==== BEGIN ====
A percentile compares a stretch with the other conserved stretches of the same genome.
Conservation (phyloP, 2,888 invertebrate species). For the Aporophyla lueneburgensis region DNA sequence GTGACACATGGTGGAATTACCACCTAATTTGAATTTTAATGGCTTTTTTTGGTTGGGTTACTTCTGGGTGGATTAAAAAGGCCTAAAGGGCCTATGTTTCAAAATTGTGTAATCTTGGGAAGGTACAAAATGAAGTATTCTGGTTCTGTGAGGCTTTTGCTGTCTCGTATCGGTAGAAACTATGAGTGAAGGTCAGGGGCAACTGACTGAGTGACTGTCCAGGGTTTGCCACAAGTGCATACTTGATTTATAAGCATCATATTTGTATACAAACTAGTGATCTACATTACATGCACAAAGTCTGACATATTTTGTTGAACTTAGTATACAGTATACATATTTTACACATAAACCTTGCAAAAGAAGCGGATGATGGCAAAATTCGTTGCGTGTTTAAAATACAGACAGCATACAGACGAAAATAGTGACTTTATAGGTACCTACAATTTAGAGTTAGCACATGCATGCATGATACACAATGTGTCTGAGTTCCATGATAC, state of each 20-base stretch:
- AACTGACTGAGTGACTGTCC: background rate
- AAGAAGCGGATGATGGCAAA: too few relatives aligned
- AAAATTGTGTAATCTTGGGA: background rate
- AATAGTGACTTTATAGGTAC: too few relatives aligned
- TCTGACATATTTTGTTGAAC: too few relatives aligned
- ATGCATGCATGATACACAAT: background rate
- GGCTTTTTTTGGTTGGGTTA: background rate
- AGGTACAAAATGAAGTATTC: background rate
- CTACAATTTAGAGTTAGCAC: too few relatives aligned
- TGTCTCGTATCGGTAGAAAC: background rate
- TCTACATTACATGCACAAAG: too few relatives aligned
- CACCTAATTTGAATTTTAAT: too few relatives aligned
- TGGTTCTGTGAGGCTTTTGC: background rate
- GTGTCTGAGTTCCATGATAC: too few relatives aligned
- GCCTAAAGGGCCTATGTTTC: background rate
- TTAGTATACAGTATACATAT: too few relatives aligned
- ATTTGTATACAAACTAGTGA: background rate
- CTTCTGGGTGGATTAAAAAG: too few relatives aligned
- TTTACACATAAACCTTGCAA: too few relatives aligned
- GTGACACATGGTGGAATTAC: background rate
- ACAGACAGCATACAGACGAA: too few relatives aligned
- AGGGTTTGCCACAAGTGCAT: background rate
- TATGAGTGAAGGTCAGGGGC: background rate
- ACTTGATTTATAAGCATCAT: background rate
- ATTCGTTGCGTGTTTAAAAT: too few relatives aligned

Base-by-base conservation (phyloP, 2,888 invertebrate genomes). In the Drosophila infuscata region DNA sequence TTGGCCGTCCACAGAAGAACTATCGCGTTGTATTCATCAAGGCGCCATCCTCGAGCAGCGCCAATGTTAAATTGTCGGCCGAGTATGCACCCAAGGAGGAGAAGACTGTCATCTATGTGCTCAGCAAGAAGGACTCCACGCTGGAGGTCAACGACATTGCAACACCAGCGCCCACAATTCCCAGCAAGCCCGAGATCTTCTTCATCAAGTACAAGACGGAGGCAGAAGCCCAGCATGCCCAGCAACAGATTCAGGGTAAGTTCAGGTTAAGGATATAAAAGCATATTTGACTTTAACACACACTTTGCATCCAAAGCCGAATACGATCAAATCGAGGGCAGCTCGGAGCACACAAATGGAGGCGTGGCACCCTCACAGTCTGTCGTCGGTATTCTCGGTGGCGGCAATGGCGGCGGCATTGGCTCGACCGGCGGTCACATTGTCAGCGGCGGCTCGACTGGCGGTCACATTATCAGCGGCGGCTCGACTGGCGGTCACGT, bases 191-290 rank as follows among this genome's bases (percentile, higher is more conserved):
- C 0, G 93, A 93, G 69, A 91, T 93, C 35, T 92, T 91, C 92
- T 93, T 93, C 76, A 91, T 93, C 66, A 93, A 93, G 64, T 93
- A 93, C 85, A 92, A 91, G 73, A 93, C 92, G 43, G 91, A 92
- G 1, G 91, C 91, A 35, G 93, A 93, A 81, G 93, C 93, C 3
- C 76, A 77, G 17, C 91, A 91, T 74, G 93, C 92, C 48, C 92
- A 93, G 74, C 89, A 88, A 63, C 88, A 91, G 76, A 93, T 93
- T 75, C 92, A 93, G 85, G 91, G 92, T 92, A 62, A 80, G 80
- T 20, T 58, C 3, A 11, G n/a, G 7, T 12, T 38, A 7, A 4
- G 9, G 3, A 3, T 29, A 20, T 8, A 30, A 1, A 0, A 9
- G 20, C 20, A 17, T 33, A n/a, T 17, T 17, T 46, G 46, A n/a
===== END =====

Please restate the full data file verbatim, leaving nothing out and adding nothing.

A percentile compares a stretch with the other conserved stretches of the same genome.
Conservation (phyloP, 2,888 invertebrate species). For the Aporophyla lueneburgensis region DNA sequence GTGACACATGGTGGAATTACCACCTAATTTGAATTTTAATGGCTTTTTTTGGTTGGGTTACTTCTGGGTGGATTAAAAAGGCCTAAAGGGCCTATGTTTCAAAATTGTGTAATCTTGGGAAGGTACAAAATGAAGTATTCTGGTTCTGTGAGGCTTTTGCTGTCTCGTATCGGTAGAAACTATGAGTGAAGGTCAGGGGCAACTGACTGAGTGACTGTCCAGGGTTTGCCACAAGTGCATACTTGATTTATAAGCATCATATTTGTATACAAACTAGTGATCTACATTACATGCACAAAGTCTGACATATTTTGTTGAACTTAGTATACAGTATACATATTTTACACATAAACCTTGCAAAAGAAGCGGATGATGGCAAAATTCGTTGCGTGTTTAAAATACAGACAGCATACAGACGAAAATAGTGACTTTATAGGTACCTACAATTTAGAGTTAGCACATGCATGCATGATACACAATGTGTCTGAGTTCCATGATAC, state of each 20-base stretch:
- AACTGACTGAGTGACTGTCC: background rate
- AAGAAGCGGATGATGGCAAA: too few relatives aligned
- AAAATTGTGTAATCTTGGGA: background rate
- AATAGTGACTTTATAGGTAC: too few relatives aligned
- TCTGACATATTTTGTTGAAC: too few relatives aligned
- ATGCATGCATGATACACAAT: background rate
- GGCTTTTTTTGGTTGGGTTA: background rate
- AGGTACAAAATGAAGTATTC: background rate
- CTACAATTTAGAGTTAGCAC: too few relatives aligned
- TGTCTCGTATCGGTAGAAAC: background rate
- TCTACATTACATGCACAAAG: too few relatives aligned
- CACCTAATTTGAATTTTAAT: too few relatives aligned
- TGGTTCTGTGAGGCTTTTGC: background rate
- GTGTCTGAGTTCCATGATAC: too few relatives aligned
- GCCTAAAGGGCCTATGTTTC: background rate
- TTAGTATACAGTATACATAT: too few relatives aligned
- ATTTGTATACAAACTAGTGA: background rate
- CTTCTGGGTGGATTAAAAAG: too few relatives aligned
- TTTACACATAAACCTTGCAA: too few relatives aligned
- GTGACACATGGTGGAATTAC: background rate
- ACAGACAGCATACAGACGAA: too few relatives aligned
- AGGGTTTGCCACAAGTGCAT: background rate
- TATGAGTGAAGGTCAGGGGC: background rate
- ACTTGATTTATAAGCATCAT: background rate
- ATTCGTTGCGTGTTTAAAAT: too few relatives aligned

Base-by-base conservation (phyloP, 2,888 invertebrate genomes). In the Drosophila infuscata region DNA sequence TTGGCCGTCCACAGAAGAACTATCGCGTTGTATTCATCAAGGCGCCATCCTCGAGCAGCGCCAATGTTAAATTGTCGGCCGAGTATGCACCCAAGGAGGAGAAGACTGTCATCTATGTGCTCAGCAAGAAGGACTCCACGCTGGAGGTCAACGACATTGCAACACCAGCGCCCACAATTCCCAGCAAGCCCGAGATCTTCTTCATCAAGTACAAGACGGAGGCAGAAGCCCAGCATGCCCAGCAACAGATTCAGGGTAAGTTCAGGTTAAGGATATAAAAGCATATTTGACTTTAACACACACTTTGCATCCAAAGCCGAATACGATCAAATCGAGGGCAGCTCGGAGCACACAAATGGAGGCGTGGCACCCTCACAGTCTGTCGTCGGTATTCTCGGTGGCGGCAATGGCGGCGGCATTGGCTCGACCGGCGGTCACATTGTCAGCGGCGGCTCGACTGGCGGTCACATTATCAGCGGCGGCTCGACTGGCGGTCACGT, bases 191-290 rank as follows among this genome's bases (percentile, higher is more conserved):
- C 0, G 93, A 93, G 69, A 91, T 93, C 35, T 92, T 91, C 92
- T 93, T 93, C 76, A 91, T 93, C 66, A 93, A 93, G 64, T 93
- A 93, C 85, A 92, A 91, G 73, A 93, C 92, G 43, G 91, A 92
- G 1, G 91, C 91, A 35, G 93, A 93, A 81, G 93, C 93, C 3
- C 76, A 77, G 17, C 91, A 91, T 74, G 93, C 92, C 48, C 92
- A 93, G 74, C 89, A 88, A 63, C 88, A 91, G 76, A 93, T 93
- T 75, C 92, A 93, G 85, G 91, G 92, T 92, A 62, A 80, G 80
- T 20, T 58, C 3, A 11, G n/a, G 7, T 12, T 38, A 7, A 4
- G 9, G 3, A 3, T 29, A 20, T 8, A 30, A 1, A 0, A 9
- G 20, C 20, A 17, T 33, A n/a, T 17, T 17, T 46, G 46, A n/a